U.S. federal judge upholds buffer-zone measures aimed at protecting Pacific coast salmon from three toxic pesticides, ensure fishery jobs remain viable

EUGENE, Oregon , November 2, 2011 (press release) – Today, a federal judge upheld measures required to protect endangered salmon and steelhead from three highly toxic pesticides. The protections were included in a biological opinion issued by the National Marine Fisheries Service (NMFS) in 2008. Pesticide manufacturers seeking to overturn those protections challenged NMFS’s findings, but the court squarely rejected their challenges.

Earthjustice, representing Northwest Center for Alternatives to Pesticides, Pacific Coast Federation of Fishermen's Associations, and Defenders of Wildlife, intervened in the case to defend these important safeguards for west coast salmon and the fisheries jobs they support.

“The best available science shows that these toxic pesticides pose a major threat to Pacific coast salmon,” said Steve Mashuda, an attorney with Earthjustice representing the groups. “Today’s ruling is yet another reason why the government must move quickly to ensure that pesticides are removed from Northwest salmon waters.”

The Court’s ruling turns back industry’s efforts to undermine no-spray buffer zones and other measures required to protect imperiled salmon from exposure to the organophosphate pesticides chlorpyrifos, diazinon, and malathion. These pesticides are known to contaminate waterways throughout California and the Pacific Northwest.

These pesticides harm salmon in a number of ways, including killing them directly, affecting their food supply and habitat, and interfering with their ability to navigate back to their home streams to spawn. In addition to poisoning salmon, the class of organophosphate pesticides have been linked with attention-deficit/hyperactivity disorder and childhood developmental delays.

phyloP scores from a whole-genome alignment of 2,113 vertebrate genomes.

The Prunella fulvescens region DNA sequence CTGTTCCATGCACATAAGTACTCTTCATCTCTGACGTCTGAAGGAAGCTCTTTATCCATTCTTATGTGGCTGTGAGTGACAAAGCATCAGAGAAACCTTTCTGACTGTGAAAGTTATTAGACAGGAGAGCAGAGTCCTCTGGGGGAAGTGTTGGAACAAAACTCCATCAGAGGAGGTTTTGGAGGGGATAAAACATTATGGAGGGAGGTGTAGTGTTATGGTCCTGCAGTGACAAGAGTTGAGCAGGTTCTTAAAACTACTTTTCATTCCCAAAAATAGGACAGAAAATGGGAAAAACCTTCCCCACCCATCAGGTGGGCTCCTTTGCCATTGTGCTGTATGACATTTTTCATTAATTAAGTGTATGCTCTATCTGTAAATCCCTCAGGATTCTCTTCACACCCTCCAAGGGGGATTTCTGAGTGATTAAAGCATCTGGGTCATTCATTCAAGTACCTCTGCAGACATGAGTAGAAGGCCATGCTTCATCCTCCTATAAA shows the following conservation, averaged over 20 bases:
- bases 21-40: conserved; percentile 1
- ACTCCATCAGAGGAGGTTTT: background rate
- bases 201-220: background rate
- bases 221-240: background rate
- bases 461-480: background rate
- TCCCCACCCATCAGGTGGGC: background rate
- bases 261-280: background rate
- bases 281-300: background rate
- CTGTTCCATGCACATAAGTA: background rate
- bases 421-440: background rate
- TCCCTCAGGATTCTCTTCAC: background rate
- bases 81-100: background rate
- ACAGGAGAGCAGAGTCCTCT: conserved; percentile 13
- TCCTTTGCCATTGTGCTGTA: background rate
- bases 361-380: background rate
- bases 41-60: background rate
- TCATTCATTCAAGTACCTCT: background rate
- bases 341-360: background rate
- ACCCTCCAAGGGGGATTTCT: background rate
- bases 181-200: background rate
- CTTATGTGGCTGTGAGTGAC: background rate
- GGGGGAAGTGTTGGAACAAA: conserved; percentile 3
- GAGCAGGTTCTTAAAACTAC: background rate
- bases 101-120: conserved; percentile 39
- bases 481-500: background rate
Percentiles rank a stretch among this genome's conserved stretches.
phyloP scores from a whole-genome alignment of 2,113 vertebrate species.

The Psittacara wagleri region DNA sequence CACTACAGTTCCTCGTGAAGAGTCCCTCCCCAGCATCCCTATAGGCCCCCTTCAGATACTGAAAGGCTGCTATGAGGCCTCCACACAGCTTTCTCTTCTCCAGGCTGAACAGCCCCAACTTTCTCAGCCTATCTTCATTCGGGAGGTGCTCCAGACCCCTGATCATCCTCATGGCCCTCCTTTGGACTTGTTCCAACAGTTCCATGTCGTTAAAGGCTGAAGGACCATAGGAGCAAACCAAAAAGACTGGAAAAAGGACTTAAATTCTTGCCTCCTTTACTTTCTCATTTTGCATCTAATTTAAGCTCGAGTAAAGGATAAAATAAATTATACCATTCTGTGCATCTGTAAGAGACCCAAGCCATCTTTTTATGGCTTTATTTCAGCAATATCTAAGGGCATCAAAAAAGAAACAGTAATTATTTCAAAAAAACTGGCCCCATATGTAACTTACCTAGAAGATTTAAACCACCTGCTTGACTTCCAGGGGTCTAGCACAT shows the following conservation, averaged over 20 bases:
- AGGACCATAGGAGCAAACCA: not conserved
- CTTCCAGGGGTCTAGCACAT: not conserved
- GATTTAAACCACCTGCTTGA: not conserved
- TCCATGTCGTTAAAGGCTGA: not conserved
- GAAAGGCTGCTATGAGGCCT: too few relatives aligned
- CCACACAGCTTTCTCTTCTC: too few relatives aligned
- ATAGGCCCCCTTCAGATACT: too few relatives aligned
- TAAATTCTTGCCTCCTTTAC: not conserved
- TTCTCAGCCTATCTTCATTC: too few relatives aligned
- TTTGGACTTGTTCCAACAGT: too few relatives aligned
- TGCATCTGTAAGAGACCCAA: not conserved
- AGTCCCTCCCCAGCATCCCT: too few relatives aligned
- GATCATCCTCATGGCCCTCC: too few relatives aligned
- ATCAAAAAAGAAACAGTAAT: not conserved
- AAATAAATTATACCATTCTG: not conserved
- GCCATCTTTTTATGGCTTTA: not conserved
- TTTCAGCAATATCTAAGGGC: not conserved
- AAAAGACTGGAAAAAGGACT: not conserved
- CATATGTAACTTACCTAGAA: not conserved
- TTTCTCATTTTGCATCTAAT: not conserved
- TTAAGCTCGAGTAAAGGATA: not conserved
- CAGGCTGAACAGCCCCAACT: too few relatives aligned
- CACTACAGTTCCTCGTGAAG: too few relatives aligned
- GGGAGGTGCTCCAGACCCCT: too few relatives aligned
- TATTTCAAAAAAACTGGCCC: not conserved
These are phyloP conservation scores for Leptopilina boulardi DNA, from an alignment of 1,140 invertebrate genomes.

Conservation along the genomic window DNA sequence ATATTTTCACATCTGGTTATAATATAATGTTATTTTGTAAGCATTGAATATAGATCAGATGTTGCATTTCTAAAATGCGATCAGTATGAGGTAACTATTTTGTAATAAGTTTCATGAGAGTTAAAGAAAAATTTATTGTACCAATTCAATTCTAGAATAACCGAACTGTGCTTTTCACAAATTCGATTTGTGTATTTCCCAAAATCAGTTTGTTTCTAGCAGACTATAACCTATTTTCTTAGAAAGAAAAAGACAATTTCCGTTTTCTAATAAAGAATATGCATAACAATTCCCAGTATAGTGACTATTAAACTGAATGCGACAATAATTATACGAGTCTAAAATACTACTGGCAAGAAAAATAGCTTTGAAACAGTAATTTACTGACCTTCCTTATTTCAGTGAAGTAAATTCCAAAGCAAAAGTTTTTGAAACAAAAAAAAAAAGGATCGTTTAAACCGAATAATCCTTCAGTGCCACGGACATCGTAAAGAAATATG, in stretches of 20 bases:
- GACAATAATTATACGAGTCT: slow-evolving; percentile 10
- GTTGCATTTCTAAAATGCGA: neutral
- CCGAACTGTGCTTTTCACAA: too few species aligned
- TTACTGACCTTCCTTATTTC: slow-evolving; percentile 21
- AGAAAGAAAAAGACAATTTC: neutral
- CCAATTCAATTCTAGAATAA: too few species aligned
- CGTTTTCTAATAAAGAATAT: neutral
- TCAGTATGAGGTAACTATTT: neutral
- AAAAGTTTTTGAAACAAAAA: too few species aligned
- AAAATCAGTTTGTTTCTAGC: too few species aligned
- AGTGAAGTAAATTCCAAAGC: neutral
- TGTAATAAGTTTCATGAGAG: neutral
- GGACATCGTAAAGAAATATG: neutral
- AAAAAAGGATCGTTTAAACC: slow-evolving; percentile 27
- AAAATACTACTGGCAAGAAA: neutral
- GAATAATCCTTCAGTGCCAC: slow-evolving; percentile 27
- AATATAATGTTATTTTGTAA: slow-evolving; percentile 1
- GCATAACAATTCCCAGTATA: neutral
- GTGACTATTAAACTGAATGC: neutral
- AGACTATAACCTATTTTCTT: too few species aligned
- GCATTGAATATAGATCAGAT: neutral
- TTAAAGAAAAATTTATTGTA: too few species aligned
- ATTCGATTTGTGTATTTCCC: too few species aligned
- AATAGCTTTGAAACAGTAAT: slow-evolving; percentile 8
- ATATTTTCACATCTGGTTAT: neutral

“The Court’s decision is a victory for everyone’s health,” said Aimee Code with the Northwest Center for Alternatives to Pesticides. “It foiled the pesticide industry’s attempt to evade the laws that protect both people and wildlife.”

“This case was ultimately just a diversion from the main issue. The fact is, many pesticides are getting into the nation’s rivers and poisoning fish as well as destroying fisheries jobs,” said Glen Spain of the Pacific Coast Federation of Fishermen’s Associations (PCFFA). “With this diversion behind us, the agencies can now turn to solving the real problem.”

The case stems from a lawsuit originally filed by conservation and fishing groups represented by Earthjustice in 2001. In response to that litigation, the fishery experts at NMFS evaluated these pesticides and determined that no-spray buffer zones next to streams and vegetated strips to catch pesticide-laden runoff from fields are needed to protect salmon.

NMFS handed off implementation of the pesticide restrictions to EPA, the agency charged with regulating pesticides, almost three years ago. Yet, EPA has still not taken any actions to implement any of these measures.

“EPA’s priority should be preventing the poisoning of America’s endangered wildlife, not boosting the profits of pesticide manufacturers,” said Jason Rylander, attorney for Defenders of Wildlife. “Now that the court has ruled, hopefully the agency will get back to saving imperiled salmon and steelhead without further delay.”

Already numerous alternatives to these pesticides exist. Many farmers avoid the use of these heavy-handed broad-spectrum chemicals because they kill beneficial insects and can lead to greater pest problems over time. In addition, many growers already set back crops from streams – land enrolled in the USDA Conservation Reserve Program utilizes setbacks from waterbodies.

Today’s ruling was issued by Judge Alexander Williams, Jr. of the U.S. District Court for the District of Maryland.

* All content is copyrighted by Industry Intelligence, or the original respective author or source. You may not recirculate, redistrubte or publish the analysis and presentation included in the service without Industry Intelligence's prior written consent. Please review our terms of use.